Tangshan (Chinese: 唐山; pinyin: Tángshān) is a largely industrial prefecture-level city in northeastern Hebei province, China. It has become known for the 1976 Tangshan earthquake which measured 7.8 on the Richter scale, flattening much of the city and killing at least 255,000 residents according to official estimates. The city has since been rebuilt, has become a tourist attraction and has among the 10 largest ports in China.
The city of Tangshan is approximately 149 kilometers, 92 miles or 80 nautical miles east by south east of the country's capital city of Beijing. It takes roughly 2 hours by road to get from Tangshan to Beijing and 1 hour by road to reach Tianjin.
Tangshan's prefecture population was 7,577,289 at the 2010 census, with 3,187,171 in the built-up (or metro) area made of the 6 urban core districts.
Tangshan has a long history, with ancient humans living in the area as early as 4,000 years ago. It fell within the territory of the Guzhu Kingdom (1600 BC) at the time of the Shang Dynasty and later became a part of the State of Yan, one of the seven Warring States (403 – 221 BC). During the Han Dynasty (206 BC – 220 AD) it became part of the ancient province of Youzhou. It was under the jurisdiction of Yongping Province and Zunhua State successively during the Qing dynasty (1644–1911).
Tang, Ming and Qing dynasties
Tangshan was a village at the time of the Tang dynasty (619–907) and developed further in agriculture, oil exploitation and ceramics during in the Ming Dynasty (1368–1644).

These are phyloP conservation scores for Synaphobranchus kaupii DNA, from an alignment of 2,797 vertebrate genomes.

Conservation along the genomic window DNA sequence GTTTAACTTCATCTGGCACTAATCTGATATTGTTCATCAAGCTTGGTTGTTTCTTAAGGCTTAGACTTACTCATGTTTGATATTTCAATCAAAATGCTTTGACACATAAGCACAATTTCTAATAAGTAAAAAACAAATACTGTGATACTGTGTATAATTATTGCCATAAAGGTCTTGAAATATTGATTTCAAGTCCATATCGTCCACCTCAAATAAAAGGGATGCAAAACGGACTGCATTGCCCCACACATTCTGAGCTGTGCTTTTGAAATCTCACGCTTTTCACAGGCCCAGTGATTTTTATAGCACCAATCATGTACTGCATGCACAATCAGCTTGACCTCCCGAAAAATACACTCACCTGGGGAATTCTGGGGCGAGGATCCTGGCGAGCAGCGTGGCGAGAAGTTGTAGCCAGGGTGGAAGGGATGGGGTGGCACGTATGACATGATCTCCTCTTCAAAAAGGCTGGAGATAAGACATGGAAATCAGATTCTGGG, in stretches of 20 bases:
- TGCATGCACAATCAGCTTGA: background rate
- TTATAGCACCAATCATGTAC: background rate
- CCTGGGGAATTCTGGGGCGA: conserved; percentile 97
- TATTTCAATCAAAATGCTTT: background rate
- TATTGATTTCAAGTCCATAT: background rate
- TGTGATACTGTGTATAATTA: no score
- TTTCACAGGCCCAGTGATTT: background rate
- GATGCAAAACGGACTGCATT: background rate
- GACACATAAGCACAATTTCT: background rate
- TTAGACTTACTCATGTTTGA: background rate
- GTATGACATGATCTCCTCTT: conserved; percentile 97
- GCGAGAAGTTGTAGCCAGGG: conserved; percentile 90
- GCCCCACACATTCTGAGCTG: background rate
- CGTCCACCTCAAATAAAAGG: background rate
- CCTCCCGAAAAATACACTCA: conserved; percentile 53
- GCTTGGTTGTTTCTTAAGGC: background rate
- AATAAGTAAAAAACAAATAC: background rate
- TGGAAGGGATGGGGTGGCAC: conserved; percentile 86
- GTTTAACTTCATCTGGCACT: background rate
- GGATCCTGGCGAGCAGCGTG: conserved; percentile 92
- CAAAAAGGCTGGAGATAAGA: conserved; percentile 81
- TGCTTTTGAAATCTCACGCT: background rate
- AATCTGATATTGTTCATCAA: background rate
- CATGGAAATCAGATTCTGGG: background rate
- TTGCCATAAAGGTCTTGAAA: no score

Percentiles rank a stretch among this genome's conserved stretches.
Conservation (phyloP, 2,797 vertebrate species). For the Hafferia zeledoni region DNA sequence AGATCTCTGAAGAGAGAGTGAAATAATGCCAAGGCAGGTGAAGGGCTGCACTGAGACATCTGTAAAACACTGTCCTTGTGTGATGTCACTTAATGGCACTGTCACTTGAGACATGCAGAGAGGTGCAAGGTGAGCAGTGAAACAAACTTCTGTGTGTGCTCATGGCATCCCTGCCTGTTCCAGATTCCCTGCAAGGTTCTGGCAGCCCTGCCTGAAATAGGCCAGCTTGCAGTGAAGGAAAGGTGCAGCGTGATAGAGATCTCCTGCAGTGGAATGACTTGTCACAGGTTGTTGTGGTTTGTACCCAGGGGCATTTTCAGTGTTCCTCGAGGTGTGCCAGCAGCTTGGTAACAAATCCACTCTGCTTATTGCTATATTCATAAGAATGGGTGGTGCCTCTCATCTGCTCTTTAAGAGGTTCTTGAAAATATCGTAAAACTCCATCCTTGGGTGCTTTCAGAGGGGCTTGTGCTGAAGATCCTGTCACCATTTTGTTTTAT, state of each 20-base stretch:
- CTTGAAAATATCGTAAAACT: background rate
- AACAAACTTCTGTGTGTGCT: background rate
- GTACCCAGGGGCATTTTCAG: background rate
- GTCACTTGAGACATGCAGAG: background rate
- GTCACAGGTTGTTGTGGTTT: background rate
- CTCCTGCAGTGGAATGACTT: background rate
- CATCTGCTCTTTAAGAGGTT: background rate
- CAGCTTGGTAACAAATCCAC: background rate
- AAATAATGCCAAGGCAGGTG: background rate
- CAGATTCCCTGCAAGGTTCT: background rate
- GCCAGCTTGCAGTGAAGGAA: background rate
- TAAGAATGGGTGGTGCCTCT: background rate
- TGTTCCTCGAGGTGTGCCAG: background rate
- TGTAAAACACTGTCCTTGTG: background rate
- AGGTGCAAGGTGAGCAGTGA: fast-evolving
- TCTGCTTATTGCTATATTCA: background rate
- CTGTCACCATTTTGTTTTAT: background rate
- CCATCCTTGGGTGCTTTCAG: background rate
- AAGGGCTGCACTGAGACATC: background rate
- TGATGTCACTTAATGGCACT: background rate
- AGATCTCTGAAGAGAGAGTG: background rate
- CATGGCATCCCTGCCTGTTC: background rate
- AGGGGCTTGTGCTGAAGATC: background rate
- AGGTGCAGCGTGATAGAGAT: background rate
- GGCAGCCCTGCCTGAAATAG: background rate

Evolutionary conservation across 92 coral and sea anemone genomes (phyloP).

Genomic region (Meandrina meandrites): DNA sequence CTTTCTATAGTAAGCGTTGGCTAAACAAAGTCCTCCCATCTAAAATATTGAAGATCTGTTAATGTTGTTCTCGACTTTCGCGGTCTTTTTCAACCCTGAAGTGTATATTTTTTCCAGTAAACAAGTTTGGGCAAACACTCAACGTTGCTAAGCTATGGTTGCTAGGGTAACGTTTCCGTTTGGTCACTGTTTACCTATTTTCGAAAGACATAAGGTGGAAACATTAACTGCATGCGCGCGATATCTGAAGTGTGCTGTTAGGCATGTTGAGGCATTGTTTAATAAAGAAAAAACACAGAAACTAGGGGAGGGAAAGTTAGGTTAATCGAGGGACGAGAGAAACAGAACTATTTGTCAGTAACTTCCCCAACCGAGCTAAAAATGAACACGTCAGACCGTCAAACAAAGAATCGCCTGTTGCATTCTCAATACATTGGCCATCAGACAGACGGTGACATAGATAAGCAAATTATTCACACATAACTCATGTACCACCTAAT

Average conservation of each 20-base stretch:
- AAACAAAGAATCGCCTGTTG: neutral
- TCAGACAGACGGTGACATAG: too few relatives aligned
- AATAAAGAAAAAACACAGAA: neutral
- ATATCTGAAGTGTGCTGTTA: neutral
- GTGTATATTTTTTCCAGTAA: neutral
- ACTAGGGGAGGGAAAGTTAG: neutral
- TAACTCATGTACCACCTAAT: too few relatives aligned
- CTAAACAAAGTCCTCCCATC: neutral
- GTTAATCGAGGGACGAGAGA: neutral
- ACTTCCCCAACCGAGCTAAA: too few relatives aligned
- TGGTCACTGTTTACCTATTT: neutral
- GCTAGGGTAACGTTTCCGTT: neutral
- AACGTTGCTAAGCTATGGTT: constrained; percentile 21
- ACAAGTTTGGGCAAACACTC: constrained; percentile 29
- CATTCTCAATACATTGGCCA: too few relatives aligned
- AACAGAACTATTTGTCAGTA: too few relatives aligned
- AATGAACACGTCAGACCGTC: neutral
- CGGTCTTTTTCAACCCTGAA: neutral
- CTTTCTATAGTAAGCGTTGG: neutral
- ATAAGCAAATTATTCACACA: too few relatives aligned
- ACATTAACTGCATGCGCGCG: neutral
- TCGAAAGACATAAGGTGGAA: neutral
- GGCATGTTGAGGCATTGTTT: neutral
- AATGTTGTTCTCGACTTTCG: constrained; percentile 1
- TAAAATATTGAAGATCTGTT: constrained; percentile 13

During the Hundred Days' Reform in the late Qing dynasty, the Kaiping Mining Administration was established in the third year of the Guangxu Emperor (1877). In 1878, Qiaotun town was established at Tangshan and renamed Tangshan Town in 1889. In 1938, Tangshan City was formally founded. The administrative system of Tangshan during the Republic of China Republican era continued to follow the Qing system. In 1929, Zhili Province changed its name to Hebei Province. On January 28, 1939, because of Tangshan's special economic and political position, the Eastern-Hebei Anti-communist Government established Tangshan City which was initially called “Tangshan Municipal Government” and later changed to “Tangshan Municipal Office”. After Japan surrendered in 1945, the Chinese Nationalist Party in Peking (now known as Beijing) took over the political control of Tangshan from Japan and set up an Administration Inspectors Office. In April 1946, it was decided at the 132nd Meeting of the CPC Hebei Provincial Committee to set up Tangshan City and on May 5 of the same year, the Tangshan Municipal government was founded.
Tangshan is located in the central section of the Bohai Economic Rim, facing the Bohai Sea to the south. Lying on the North China Plain, Tangshan is adjacent to the Yan Mountains to the north, borders the Luan River and Qinhuangdao to the east, and to the west adjoins with Beijing and Tianjin. Because of its location in the northeast of Hebei, it is a strategic area and a corridor linking two China's north and northeast regions. The largest river in the prefecture is the Luan River.
Tangshan has a monsoon-influenced, humid continental climate (Köppen Dwa), with cold and very dry winters, and hot, rainy summers. Spring and autumn are short with some rainfall. The monthly 24-hour average temperature in January is −5.1 °C (22.8 °F), and 25.7 °C (78.3 °F) in July, and the annual mean is 11.5 °C (52.7 °F). Close to 60% of the annual precipitation of 610 millimetres (24.0 in) falls in July and August alone. The frost-free period lasts 180−190 days, and the area receives 2,600−2,900 hours of sunshine annually.